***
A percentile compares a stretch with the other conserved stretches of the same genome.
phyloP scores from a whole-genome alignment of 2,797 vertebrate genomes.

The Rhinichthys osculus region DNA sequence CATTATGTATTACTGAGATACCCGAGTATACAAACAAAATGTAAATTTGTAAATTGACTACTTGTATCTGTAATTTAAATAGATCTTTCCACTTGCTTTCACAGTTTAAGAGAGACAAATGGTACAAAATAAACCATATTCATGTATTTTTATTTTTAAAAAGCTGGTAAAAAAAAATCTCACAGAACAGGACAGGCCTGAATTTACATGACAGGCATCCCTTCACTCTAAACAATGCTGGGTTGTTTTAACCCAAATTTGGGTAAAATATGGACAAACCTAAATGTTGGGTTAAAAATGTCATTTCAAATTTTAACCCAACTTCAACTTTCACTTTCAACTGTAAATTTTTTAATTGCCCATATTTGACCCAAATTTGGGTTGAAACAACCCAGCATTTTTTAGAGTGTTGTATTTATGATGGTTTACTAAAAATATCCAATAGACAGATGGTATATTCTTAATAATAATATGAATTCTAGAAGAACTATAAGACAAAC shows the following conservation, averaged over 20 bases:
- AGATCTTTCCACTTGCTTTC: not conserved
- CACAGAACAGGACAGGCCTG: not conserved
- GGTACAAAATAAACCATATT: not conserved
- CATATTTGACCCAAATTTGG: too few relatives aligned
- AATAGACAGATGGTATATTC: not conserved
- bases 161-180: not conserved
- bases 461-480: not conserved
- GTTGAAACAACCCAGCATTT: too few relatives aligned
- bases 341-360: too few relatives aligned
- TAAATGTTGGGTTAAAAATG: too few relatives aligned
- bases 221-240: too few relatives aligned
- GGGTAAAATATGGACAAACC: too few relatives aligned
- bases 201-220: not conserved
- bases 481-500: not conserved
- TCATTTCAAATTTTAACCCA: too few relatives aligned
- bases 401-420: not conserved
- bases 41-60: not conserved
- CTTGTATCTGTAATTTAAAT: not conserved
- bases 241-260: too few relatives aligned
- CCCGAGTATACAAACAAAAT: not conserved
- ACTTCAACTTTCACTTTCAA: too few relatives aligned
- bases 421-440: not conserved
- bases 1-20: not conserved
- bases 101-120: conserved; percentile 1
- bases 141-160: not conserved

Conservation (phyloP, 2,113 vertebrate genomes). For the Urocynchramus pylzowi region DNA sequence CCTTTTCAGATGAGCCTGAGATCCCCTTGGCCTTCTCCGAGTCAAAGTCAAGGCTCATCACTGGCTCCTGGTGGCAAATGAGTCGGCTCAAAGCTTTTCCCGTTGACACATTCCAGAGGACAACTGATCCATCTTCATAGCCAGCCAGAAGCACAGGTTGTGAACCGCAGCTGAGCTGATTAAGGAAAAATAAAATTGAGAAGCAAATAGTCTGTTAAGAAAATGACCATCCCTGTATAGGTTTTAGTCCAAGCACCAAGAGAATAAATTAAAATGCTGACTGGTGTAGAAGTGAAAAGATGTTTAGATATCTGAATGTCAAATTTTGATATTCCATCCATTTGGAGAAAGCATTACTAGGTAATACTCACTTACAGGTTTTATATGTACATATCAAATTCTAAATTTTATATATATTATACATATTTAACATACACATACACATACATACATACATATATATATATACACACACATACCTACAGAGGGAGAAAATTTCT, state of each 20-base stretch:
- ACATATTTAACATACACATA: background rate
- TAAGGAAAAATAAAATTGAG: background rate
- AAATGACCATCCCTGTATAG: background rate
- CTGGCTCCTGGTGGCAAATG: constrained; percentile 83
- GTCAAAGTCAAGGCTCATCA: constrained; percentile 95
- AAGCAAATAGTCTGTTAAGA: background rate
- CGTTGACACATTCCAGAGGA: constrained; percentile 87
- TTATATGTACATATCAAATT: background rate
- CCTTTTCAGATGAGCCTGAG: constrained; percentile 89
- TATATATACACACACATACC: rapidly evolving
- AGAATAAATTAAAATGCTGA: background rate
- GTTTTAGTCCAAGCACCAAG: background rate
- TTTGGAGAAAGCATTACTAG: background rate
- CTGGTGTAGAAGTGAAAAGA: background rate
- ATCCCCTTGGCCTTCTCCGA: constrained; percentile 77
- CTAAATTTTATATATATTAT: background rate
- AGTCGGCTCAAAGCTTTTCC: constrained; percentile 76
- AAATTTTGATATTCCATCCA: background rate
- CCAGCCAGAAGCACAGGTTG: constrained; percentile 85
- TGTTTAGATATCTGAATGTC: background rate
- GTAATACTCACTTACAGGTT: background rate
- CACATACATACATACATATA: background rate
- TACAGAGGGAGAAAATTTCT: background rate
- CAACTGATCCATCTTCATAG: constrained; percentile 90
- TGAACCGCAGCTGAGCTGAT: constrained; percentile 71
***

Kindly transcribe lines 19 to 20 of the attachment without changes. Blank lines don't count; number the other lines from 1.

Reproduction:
- bases 401-420: not conserved
- bases 41-60: not conserved